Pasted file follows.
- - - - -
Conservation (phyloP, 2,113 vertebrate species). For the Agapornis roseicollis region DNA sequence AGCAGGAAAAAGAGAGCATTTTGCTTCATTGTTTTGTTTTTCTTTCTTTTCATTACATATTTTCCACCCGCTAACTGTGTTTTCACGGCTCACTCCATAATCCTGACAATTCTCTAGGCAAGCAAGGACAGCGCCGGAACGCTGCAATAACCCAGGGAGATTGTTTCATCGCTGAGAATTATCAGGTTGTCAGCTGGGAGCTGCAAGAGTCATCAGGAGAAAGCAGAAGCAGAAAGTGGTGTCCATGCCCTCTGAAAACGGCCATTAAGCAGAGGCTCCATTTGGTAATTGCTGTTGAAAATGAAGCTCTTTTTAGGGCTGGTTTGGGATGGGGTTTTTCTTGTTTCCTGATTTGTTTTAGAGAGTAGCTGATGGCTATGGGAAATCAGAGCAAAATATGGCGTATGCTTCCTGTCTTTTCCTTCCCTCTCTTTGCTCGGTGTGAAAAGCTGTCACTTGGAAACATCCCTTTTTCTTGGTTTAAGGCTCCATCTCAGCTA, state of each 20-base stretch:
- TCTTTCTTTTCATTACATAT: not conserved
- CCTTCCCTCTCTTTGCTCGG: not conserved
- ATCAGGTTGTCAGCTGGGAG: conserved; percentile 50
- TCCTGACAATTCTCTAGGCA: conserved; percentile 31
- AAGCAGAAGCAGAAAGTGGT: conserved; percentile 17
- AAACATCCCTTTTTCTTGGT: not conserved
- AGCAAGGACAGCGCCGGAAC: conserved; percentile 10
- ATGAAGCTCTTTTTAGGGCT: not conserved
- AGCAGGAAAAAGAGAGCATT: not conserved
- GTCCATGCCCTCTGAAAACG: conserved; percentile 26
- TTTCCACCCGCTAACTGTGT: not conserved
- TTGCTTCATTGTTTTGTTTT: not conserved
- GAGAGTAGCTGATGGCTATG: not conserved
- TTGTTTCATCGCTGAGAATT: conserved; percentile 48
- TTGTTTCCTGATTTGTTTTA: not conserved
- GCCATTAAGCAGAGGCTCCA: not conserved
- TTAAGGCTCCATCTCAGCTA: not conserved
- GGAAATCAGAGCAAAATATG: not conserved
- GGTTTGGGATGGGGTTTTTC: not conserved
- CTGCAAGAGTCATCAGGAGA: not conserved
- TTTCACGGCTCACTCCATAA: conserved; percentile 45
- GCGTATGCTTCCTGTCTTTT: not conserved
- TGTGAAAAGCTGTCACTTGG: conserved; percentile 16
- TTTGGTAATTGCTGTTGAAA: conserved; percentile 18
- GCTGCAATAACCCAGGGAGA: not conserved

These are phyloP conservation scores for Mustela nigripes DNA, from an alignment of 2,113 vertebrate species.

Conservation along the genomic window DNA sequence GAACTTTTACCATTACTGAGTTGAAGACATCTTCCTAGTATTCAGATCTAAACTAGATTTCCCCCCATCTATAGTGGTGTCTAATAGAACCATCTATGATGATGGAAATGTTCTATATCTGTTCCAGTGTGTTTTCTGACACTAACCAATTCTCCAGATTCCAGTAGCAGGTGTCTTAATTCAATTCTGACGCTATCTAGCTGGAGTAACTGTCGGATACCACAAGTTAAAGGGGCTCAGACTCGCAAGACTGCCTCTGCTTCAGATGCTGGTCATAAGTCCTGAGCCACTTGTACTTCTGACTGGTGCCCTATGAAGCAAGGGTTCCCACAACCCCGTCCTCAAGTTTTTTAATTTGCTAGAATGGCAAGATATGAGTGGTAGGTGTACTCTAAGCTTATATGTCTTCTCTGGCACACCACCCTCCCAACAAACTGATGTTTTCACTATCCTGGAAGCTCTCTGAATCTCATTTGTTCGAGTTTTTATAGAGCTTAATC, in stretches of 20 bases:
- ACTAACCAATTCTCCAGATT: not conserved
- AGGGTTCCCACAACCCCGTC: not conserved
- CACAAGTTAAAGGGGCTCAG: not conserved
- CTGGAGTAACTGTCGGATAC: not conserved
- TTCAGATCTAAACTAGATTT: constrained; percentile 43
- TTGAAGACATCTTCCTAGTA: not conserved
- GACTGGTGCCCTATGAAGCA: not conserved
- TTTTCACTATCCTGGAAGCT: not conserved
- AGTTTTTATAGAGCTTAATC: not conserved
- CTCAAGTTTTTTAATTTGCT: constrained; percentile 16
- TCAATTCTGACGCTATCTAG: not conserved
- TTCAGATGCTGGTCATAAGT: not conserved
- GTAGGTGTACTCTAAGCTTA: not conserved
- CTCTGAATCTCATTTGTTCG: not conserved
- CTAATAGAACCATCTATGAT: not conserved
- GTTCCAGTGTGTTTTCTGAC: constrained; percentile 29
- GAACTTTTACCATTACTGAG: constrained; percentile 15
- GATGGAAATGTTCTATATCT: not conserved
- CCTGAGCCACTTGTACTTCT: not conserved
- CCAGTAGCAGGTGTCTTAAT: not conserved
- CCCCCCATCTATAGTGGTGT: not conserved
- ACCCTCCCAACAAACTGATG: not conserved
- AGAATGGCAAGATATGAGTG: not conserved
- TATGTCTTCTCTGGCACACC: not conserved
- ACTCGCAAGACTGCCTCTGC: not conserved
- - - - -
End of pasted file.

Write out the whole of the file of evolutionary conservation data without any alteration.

Conservation (phyloP, 2,113 vertebrate species). For the Agapornis roseicollis region DNA sequence AGCAGGAAAAAGAGAGCATTTTGCTTCATTGTTTTGTTTTTCTTTCTTTTCATTACATATTTTCCACCCGCTAACTGTGTTTTCACGGCTCACTCCATAATCCTGACAATTCTCTAGGCAAGCAAGGACAGCGCCGGAACGCTGCAATAACCCAGGGAGATTGTTTCATCGCTGAGAATTATCAGGTTGTCAGCTGGGAGCTGCAAGAGTCATCAGGAGAAAGCAGAAGCAGAAAGTGGTGTCCATGCCCTCTGAAAACGGCCATTAAGCAGAGGCTCCATTTGGTAATTGCTGTTGAAAATGAAGCTCTTTTTAGGGCTGGTTTGGGATGGGGTTTTTCTTGTTTCCTGATTTGTTTTAGAGAGTAGCTGATGGCTATGGGAAATCAGAGCAAAATATGGCGTATGCTTCCTGTCTTTTCCTTCCCTCTCTTTGCTCGGTGTGAAAAGCTGTCACTTGGAAACATCCCTTTTTCTTGGTTTAAGGCTCCATCTCAGCTA, state of each 20-base stretch:
- TCTTTCTTTTCATTACATAT: not conserved
- CCTTCCCTCTCTTTGCTCGG: not conserved
- ATCAGGTTGTCAGCTGGGAG: conserved; percentile 50
- TCCTGACAATTCTCTAGGCA: conserved; percentile 31
- AAGCAGAAGCAGAAAGTGGT: conserved; percentile 17
- AAACATCCCTTTTTCTTGGT: not conserved
- AGCAAGGACAGCGCCGGAAC: conserved; percentile 10
- ATGAAGCTCTTTTTAGGGCT: not conserved
- AGCAGGAAAAAGAGAGCATT: not conserved
- GTCCATGCCCTCTGAAAACG: conserved; percentile 26
- TTTCCACCCGCTAACTGTGT: not conserved
- TTGCTTCATTGTTTTGTTTT: not conserved
- GAGAGTAGCTGATGGCTATG: not conserved
- TTGTTTCATCGCTGAGAATT: conserved; percentile 48
- TTGTTTCCTGATTTGTTTTA: not conserved
- GCCATTAAGCAGAGGCTCCA: not conserved
- TTAAGGCTCCATCTCAGCTA: not conserved
- GGAAATCAGAGCAAAATATG: not conserved
- GGTTTGGGATGGGGTTTTTC: not conserved
- CTGCAAGAGTCATCAGGAGA: not conserved
- TTTCACGGCTCACTCCATAA: conserved; percentile 45
- GCGTATGCTTCCTGTCTTTT: not conserved
- TGTGAAAAGCTGTCACTTGG: conserved; percentile 16
- TTTGGTAATTGCTGTTGAAA: conserved; percentile 18
- GCTGCAATAACCCAGGGAGA: not conserved

These are phyloP conservation scores for Mustela nigripes DNA, from an alignment of 2,113 vertebrate species.

Conservation along the genomic window DNA sequence GAACTTTTACCATTACTGAGTTGAAGACATCTTCCTAGTATTCAGATCTAAACTAGATTTCCCCCCATCTATAGTGGTGTCTAATAGAACCATCTATGATGATGGAAATGTTCTATATCTGTTCCAGTGTGTTTTCTGACACTAACCAATTCTCCAGATTCCAGTAGCAGGTGTCTTAATTCAATTCTGACGCTATCTAGCTGGAGTAACTGTCGGATACCACAAGTTAAAGGGGCTCAGACTCGCAAGACTGCCTCTGCTTCAGATGCTGGTCATAAGTCCTGAGCCACTTGTACTTCTGACTGGTGCCCTATGAAGCAAGGGTTCCCACAACCCCGTCCTCAAGTTTTTTAATTTGCTAGAATGGCAAGATATGAGTGGTAGGTGTACTCTAAGCTTATATGTCTTCTCTGGCACACCACCCTCCCAACAAACTGATGTTTTCACTATCCTGGAAGCTCTCTGAATCTCATTTGTTCGAGTTTTTATAGAGCTTAATC, in stretches of 20 bases:
- ACTAACCAATTCTCCAGATT: not conserved
- AGGGTTCCCACAACCCCGTC: not conserved
- CACAAGTTAAAGGGGCTCAG: not conserved
- CTGGAGTAACTGTCGGATAC: not conserved
- TTCAGATCTAAACTAGATTT: constrained; percentile 43
- TTGAAGACATCTTCCTAGTA: not conserved
- GACTGGTGCCCTATGAAGCA: not conserved
- TTTTCACTATCCTGGAAGCT: not conserved
- AGTTTTTATAGAGCTTAATC: not conserved
- CTCAAGTTTTTTAATTTGCT: constrained; percentile 16
- TCAATTCTGACGCTATCTAG: not conserved
- TTCAGATGCTGGTCATAAGT: not conserved
- GTAGGTGTACTCTAAGCTTA: not conserved
- CTCTGAATCTCATTTGTTCG: not conserved
- CTAATAGAACCATCTATGAT: not conserved
- GTTCCAGTGTGTTTTCTGAC: constrained; percentile 29
- GAACTTTTACCATTACTGAG: constrained; percentile 15
- GATGGAAATGTTCTATATCT: not conserved
- CCTGAGCCACTTGTACTTCT: not conserved
- CCAGTAGCAGGTGTCTTAAT: not conserved
- CCCCCCATCTATAGTGGTGT: not conserved
- ACCCTCCCAACAAACTGATG: not conserved
- AGAATGGCAAGATATGAGTG: not conserved
- TATGTCTTCTCTGGCACACC: not conserved
- ACTCGCAAGACTGCCTCTGC: not conserved